Skip to comments.Why Intellectuals Like Genocide
Posted on 07/02/2007 7:47:36 AM PDT by ventanax5
Seemingly arcane historical disputes can often cast a powerful light on the state of our collective soul. It is for that reason that I like to read books on obscure subjects: they are often more illuminating than books that at first sight are more immediately relevant to our current situation. For, as Emily Dickinson put it, success in indirection lies.
In 2002, the Australian free-lance historian and journalist, Keith Windschuttle, published a book that created a controversy that has still not died down. Entitled The Fabrication of Aboriginal History, it sets out to destroy the idea that there had been a genocide of Tasmanian aborigines carried out by the early European settlers of the island.
(Excerpt) Read more at newenglishreview.org ...
Does this validate the military (espc = field-grade officers) doctrine that:
Indecision is the key to flexibility
Like all good liberal/dhimmocrats, these pointy-heads like genocide as long as it doesn’t happen to them.
If the current state was founded on genocide then, however superficially satisfactory it might appear at first sight, it is necessary to re-found it on a sounder, more ethical basis. And the architects and subsequent owner-managers will, of course, be the intelligentsia; for only they are qualified.
For if you are unhappy in a country like Australia, you have to consider the possibility that the problem lies with you rather than with the conditions that surround you.
This is a disagreeable thing, particularly for an intelligentsia, which is deprived by it of a providential role for itself. What does an intelligentsia do when a country is already as satisfactory in its political arrangements and social institutions as any country has ever been? Intelligentsias do not like the kind of small problems that day to day existence inevitably throws up, such as termites in the woodwork or conflict at work over desk-space: they like to get their intellectual teeth into weightier, meatier problems.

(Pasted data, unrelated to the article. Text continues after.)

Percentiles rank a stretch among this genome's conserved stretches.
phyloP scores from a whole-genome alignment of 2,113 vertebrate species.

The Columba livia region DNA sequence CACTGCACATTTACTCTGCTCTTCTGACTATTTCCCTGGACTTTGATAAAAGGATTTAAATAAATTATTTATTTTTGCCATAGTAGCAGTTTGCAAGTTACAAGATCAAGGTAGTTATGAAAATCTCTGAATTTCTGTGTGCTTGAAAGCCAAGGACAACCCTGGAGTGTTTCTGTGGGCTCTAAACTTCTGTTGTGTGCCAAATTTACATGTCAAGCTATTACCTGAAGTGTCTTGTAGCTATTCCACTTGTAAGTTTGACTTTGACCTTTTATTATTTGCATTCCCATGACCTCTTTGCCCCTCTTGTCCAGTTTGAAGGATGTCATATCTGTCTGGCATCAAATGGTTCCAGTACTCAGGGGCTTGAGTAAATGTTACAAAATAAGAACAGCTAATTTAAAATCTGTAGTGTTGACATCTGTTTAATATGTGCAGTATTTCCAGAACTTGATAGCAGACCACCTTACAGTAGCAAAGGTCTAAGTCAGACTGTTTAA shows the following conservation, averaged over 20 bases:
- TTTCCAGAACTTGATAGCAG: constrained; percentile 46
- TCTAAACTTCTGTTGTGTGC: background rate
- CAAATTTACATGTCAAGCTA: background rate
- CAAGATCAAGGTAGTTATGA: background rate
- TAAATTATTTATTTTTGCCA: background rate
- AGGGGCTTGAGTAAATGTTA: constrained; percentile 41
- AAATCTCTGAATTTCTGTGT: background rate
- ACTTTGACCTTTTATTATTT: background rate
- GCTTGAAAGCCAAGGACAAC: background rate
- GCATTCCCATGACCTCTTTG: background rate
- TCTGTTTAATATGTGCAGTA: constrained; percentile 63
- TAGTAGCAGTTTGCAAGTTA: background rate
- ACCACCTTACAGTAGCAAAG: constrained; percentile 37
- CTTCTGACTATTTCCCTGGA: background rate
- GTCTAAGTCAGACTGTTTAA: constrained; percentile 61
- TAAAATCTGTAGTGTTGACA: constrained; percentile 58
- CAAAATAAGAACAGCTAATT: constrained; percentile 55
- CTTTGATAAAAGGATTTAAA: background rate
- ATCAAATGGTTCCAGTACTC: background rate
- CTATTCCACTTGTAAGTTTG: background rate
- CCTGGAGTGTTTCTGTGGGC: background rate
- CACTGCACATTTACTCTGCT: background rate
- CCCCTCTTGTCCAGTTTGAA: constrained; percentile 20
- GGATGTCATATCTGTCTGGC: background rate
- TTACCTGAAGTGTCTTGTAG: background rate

To coin a phrase, he's got the "intelligentsia" (worldwide) washed, dried, fluffed, folded, and packed neatly with mothballs.
While he is making the point that intellectuals like to fabricate genocide, Dalrymple should note that that only applies when they are not in power. When intellectuals gain power they like nothing better than to commit genocide.
Reasons they liek genocide:
1. It isn’t happening to them.
2. It is clean and fast, no need to wait.
3. These people are breathing air they could be breathing.
4. Reduces Gorbal warming.
5. Reduces foods costs.
6. Gives them something to fill their very boring lives with.
7. Is a nice past time, as in “Honey lets go shoot a few people today”.
8. Entertaining to watch.
/scarasm off (note, I had to put this in because some here do not recognize humor or scarasm, but they do correct spelling errors)
” free-lance historian”
I can see his sign now:
Will revise for food...
Applies in the US, too, with some notable exceptions.
Great article by Dalrymple. He’s one of the best.
It’s a genetic trait: being scarasm-impaired correlates with an eye for letter-patterns.
Duly noted on the “role” of academia and the “intellectuals”
We as the Australians should be just as skeptical.